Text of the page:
Are you Lonely in Retirement
I have learned that one of the biggest concerns potential retirees have is the fear of being lonely in retirement.
Because their lives have been filled with work and work relationships, many worry about filling their days and with whom.
The Legitimacy of Loneliness in Retirement
Thanks to the decline of daily contact with like-minded people in the workplace, isolation can easily become a reality. Consequently concern about loneliness in retirement is legitimate. Studies have shown that loneliness frequently causes a sense of isolation and depression, and frequently, early death. None of these results are desirable, but it is possible to change the situation.
Recognition of the problems of isolation is the first step. Admittedly, preventing loneliness is not easy for some, especially for those who are shy. However, it’s doable if we care about our own health and well-being. Best of all, these steps can enrich our lives immensely when we choose to make it happen,
Loneliness in Retirement Can Be Eradicated
According to experts, (insert reference) the first step to eliminate aloneness is to define what you like to do. Next, ask yourself how much time you want to spend reaching out to others. Then, with access to a computer, it is generally easy to locate a group or groups that are of interest to you. Next, make a commitment to attend a gathering of something of interest.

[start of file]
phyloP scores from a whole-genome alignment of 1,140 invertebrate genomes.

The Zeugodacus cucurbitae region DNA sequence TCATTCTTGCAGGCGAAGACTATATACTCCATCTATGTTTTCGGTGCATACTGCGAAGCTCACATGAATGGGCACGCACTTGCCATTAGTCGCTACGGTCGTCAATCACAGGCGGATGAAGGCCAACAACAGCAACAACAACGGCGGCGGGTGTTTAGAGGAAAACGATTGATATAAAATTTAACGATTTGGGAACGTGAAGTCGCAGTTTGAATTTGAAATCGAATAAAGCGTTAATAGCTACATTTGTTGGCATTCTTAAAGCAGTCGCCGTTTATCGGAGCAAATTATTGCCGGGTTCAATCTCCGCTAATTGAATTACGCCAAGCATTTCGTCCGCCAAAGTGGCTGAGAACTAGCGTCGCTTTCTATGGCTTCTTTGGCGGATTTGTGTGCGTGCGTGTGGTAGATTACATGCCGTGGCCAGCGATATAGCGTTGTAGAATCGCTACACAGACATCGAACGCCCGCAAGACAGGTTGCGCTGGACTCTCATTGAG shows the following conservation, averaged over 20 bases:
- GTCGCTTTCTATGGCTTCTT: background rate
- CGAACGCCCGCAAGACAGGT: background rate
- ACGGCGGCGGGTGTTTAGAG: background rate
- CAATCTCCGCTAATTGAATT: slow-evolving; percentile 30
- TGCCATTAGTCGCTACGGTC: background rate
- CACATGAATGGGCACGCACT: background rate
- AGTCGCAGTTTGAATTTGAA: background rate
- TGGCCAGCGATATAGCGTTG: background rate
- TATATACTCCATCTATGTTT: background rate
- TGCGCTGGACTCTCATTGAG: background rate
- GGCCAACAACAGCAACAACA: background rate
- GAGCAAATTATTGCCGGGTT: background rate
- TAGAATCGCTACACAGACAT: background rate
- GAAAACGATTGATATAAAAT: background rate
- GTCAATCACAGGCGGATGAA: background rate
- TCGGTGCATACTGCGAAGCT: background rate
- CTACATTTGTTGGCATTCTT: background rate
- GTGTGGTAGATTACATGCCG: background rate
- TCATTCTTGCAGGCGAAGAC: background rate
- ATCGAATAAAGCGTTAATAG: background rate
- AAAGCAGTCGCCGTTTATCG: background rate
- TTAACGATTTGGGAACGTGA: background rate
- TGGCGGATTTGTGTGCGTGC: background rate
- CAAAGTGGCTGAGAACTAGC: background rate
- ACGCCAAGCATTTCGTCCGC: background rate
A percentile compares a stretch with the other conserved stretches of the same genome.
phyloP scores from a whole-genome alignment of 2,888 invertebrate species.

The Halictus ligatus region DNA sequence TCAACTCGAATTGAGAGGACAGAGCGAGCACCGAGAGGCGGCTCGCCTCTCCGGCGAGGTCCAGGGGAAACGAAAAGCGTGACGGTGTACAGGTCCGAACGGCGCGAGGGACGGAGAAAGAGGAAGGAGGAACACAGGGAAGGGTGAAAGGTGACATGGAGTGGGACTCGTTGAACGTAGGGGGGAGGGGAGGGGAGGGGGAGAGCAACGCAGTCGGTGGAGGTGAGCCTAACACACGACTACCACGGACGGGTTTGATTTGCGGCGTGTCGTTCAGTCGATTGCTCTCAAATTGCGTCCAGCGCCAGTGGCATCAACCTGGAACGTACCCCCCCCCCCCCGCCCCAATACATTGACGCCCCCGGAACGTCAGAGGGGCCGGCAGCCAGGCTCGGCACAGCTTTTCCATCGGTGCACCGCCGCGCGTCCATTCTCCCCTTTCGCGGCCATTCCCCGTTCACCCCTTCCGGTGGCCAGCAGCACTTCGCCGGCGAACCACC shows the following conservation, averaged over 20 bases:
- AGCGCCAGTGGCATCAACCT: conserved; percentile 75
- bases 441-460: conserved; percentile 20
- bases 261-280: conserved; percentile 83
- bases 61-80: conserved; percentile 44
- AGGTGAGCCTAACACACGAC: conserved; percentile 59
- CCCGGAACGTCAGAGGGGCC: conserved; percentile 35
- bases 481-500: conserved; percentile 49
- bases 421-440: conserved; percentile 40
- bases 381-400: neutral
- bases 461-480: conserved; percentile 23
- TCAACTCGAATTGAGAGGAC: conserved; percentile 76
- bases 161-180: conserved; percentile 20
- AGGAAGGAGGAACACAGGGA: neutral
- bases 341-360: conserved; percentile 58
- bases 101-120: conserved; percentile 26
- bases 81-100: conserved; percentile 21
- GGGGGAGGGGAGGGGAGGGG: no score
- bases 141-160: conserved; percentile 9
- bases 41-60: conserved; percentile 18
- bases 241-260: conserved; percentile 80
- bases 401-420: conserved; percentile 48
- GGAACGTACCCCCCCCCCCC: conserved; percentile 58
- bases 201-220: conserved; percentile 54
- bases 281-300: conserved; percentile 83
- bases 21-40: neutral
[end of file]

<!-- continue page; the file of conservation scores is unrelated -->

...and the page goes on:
The first visit to a new group may seem frightening. Nevertheless, those in the group have mutual interests and probably are looking to create new acquaintances as well. The meeting may create an immediate desire to continue attending—or it may not be what you hoped. Either way, you will have learned something about a topic of interest.
If you consider the first meeting unproductive, you might reevaluate what you want to learn and seek other groups. Alternately, a second visit may introduce you to different members of the group with similar levels of knowledge or interests. Most importantly, remember you are seeking connections and an activity to help keep you healthy and interested in life.
Another outlet for feeling good about time well spent and meeting people is volunteering in a cause you care about. There are many needs in our world today.
Surely, you can identify one where you would like to help. If you don’t know where to begin to find your cause, you might check the volunteer match or similar sites on the web.
We volunteer to help others, but the truth is we often benefit ourselves more than those who receive our efforts. Don’t cheat yourself. Hop on the bandwagon of good health and meaningful lives. Get involved in something that matters to you.
If you want to know more about loneliness and health, consider reading these articles.
And special thanks to Kathy Klein’s and Janelle Anderson who brought this topic to my attention on their podcast, Rock Your Retirement, https://www.rockyourretirement.com/pillar-3-friendship/how-to-deal-with-social-loneliness-ep-156/?ck_subscriber_id=172915653